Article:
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A common tool (computer aided design or CAD / electronic design automation or EDA software) for the electronic circuit designer is circuit simulation software. Although most often called simply a simulator, it is a software application that typically may include many functions beyond electrical circuit simulation, including schematic capture, printed circuit board layout, and bill of materials generation.
Most circuit simulator software grew out of a public domain program called SPICE (Simulation Program with Integrated Circuit Emphasis) developed at UC Berkeley in the 1970s. The original SPICE program operated in a batch mode and was text based. That is, the user created a text file which described the circuit using a special circuit netlist syntax. This file also included simulation directives which told the software what type of simulation is to be performed. The SPICE program read the input file, performed the appropriate analyses, and produced a text output file that contained the results. Graphs of output functions were drawn using text characters in a low resolution fashion. It may not have been very user friendly, but it was functional.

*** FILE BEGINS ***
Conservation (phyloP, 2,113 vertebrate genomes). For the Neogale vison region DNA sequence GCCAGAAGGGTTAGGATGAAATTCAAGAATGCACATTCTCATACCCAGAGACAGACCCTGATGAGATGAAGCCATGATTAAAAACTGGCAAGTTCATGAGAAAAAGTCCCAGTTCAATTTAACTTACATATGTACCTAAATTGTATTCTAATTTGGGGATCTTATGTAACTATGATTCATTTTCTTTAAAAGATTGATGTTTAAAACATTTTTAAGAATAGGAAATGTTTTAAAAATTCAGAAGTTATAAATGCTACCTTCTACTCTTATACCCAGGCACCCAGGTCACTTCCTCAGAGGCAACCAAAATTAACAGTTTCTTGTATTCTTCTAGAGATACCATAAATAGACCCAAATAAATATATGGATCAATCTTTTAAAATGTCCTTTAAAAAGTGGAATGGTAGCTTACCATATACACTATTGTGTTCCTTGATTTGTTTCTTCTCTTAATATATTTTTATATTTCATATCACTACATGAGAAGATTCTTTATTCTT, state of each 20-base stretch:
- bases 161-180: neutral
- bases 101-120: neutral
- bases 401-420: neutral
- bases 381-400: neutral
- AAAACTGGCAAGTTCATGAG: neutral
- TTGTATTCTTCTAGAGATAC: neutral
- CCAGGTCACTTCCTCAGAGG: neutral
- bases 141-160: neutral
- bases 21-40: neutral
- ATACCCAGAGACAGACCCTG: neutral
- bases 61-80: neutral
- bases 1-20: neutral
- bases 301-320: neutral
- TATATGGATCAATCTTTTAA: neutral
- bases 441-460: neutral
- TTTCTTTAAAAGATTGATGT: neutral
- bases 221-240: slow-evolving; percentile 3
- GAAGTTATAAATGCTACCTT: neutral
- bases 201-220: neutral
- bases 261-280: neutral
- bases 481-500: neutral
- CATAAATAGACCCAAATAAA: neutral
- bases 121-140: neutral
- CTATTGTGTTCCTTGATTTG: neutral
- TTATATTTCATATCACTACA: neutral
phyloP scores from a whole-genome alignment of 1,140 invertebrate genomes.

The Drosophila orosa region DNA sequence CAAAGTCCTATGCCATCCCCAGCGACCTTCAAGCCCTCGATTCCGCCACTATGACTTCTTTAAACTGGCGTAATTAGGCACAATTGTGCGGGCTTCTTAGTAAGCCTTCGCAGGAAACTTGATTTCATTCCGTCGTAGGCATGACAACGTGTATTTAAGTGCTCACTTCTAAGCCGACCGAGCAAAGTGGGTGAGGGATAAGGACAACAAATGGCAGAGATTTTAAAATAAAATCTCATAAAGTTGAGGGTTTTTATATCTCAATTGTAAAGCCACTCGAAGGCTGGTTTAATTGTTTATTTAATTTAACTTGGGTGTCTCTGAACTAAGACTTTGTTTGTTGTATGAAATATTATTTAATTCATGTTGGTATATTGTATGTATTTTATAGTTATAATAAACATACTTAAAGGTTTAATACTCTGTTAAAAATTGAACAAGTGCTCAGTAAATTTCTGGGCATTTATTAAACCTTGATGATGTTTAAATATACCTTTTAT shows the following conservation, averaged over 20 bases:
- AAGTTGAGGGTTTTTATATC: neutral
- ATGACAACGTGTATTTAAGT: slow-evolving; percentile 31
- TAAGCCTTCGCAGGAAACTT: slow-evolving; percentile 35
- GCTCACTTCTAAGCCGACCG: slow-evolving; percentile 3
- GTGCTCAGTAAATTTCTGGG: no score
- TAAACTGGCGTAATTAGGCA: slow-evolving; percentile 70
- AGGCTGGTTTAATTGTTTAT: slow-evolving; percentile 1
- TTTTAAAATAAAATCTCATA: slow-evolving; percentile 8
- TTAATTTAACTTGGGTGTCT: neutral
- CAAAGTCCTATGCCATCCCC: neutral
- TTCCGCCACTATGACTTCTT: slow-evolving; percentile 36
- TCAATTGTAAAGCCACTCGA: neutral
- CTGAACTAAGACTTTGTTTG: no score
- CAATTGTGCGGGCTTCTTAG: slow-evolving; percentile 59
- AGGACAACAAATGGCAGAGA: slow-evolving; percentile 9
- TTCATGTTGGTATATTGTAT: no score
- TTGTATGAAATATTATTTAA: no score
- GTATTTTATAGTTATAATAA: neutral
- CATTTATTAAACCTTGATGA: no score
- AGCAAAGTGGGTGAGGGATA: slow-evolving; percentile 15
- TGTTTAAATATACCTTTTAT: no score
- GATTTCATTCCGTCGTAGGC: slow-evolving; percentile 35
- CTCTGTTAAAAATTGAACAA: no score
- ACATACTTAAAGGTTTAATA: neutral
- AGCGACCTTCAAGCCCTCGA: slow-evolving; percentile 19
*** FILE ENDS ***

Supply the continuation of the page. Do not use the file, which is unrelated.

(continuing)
Over time EDA companies began adding graphical “back-ends” that could produce better looking graphs and plots of the simulation results. A next obvious step was to add a graphical interface for building the circuit (GUI). This had the dual benefit of both describing the circuit for the simulation engine (generating the SPICE netlist) and allowing for the production of publication quality schematic diagrams. Some of the early popular graphical versions included PSpice and ElectronicsWorkbench (EW being the precursor to Multisim).
Eventually, functionality to create printed circuit board layouts from the schematics was added, along with supporting features such as electrical and design rule checking and Bill of Materials (BOM, basically a components list).
More recent features include instrumentation simulation. That is, simulations of real world commercial measurement devices may be used as part of the circuit simulation. In this way, a sort of “virtual lab bench” may be created. Some packages, such as Fritzing, also include physical imagery of devices and proto-boards. With this feature, the circuit being designed will look very similar to the actual circuit sitting on your lab bench. That is, if a transistor is used in the simulation, it will look like a real transistor instead of the standard schematic symbol. While this may initially appear to be very useful, especially for beginners, in practical terms it sometimes slows down the design process by making the schematic less clear and more cluttered to the user.